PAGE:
# Definition:Convergence

## Convergent Sequence

### Topological Space

Let $T = \struct {S, \tau}$ be a topological space.

Let $A \subseteq S$.

Let $\sequence {x_n}_{n \mathop \in \N}$ be an infinite sequence in $A$.

Then $\sequence {x_n}$ converges to the limit $\alpha \in S$ if and only if:

$\forall U \in \tau: \alpha \in U \implies \paren {\exists N \in \R_{>0}: \forall n \in \N: n > N \implies x_n \in U}$

### Metric Space

Let $M = \struct {A, d}$ be a metric space or a pseudometric space.

Let $\sequence {x_k}$ be a sequence in $A$.

$\sequence {x_k}$ converges to the limit $l \in A$ if and only if:

$\forall \epsilon \in \R_{>0}: \exists N \in \R_{>0}: \forall n \in \N: n > N \implies \map d {x_n, l} < \epsilon$

For other equivalent definitions of a convergent sequence in a Metric Space see: Definition:Convergent Sequence in Metric Space

### Normed Division Ring

Let $\struct {R, \norm {\, \cdot \,} }$ be a normed division ring.

Let $\sequence {x_n}$ be a sequence in $R$.

The sequence $\sequence {x_n}$ converges to the limit $x \in R$ in the norm $\norm {\, \cdot \,}$ if and only if:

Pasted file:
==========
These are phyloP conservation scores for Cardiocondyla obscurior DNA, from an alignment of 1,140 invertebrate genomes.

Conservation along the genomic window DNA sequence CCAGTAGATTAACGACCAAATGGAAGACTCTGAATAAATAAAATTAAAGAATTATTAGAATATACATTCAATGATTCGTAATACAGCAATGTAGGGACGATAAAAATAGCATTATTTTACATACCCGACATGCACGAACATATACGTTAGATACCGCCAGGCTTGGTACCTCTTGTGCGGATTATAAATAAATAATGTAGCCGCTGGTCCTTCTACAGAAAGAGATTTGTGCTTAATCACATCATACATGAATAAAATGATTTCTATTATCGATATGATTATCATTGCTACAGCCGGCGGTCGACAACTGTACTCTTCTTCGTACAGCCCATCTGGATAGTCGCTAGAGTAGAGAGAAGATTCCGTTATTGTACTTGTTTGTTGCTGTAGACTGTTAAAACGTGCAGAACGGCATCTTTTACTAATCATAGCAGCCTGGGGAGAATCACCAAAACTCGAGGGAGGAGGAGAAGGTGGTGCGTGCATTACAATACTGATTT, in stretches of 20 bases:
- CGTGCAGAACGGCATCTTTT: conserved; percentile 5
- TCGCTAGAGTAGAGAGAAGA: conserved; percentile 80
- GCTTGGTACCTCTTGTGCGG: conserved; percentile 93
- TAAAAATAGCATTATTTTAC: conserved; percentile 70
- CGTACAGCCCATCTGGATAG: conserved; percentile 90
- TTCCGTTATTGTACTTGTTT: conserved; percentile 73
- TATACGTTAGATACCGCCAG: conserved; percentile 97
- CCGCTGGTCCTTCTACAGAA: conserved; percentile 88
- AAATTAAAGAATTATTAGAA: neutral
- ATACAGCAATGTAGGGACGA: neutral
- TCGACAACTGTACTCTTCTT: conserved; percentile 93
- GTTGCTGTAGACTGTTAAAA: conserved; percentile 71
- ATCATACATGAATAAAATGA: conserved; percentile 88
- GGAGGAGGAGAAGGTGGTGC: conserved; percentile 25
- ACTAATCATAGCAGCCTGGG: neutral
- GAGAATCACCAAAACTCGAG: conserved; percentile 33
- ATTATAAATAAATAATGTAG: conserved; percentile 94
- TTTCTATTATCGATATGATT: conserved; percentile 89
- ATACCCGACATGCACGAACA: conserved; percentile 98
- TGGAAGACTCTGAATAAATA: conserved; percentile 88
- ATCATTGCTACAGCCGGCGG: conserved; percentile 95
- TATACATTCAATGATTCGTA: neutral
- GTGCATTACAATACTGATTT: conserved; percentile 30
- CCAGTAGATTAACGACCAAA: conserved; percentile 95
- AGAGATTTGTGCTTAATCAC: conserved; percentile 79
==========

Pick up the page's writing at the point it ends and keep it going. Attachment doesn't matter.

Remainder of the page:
$\forall \epsilon \in \R_{>0}: \exists N \in \R_{>0}: \forall n \in \N: n > N \implies \norm {x_n - x} < \epsilon$

### Normed Vector Space

Let $\struct {X, \norm {\,\cdot \,} }$ be a normed vector space.

Let $\sequence {x_n}_{n \mathop \in \N}$ be a sequence in $X$.

Let $L \in X$.

The sequence $\sequence {x_n}_{n \mathop \in \N}$ converges to the limit $L \in X$ if and only if:

$\forall \epsilon \in \R_{>0}: \exists N \in \R_{>0}: \forall n \in \N: n > N \implies \norm {x_n - L} < \epsilon$

### Test Function Space

Let $\map \DD {\R^d}$ be the test function space with the compact support $K \subseteq \R^d$.

Let $\sequence {\phi_n}_{n \mathop \in \N}$ be a sequence in $\map \DD {\R^d}$.

Let $\phi \in \map \DD {\R^d}$ be a test function.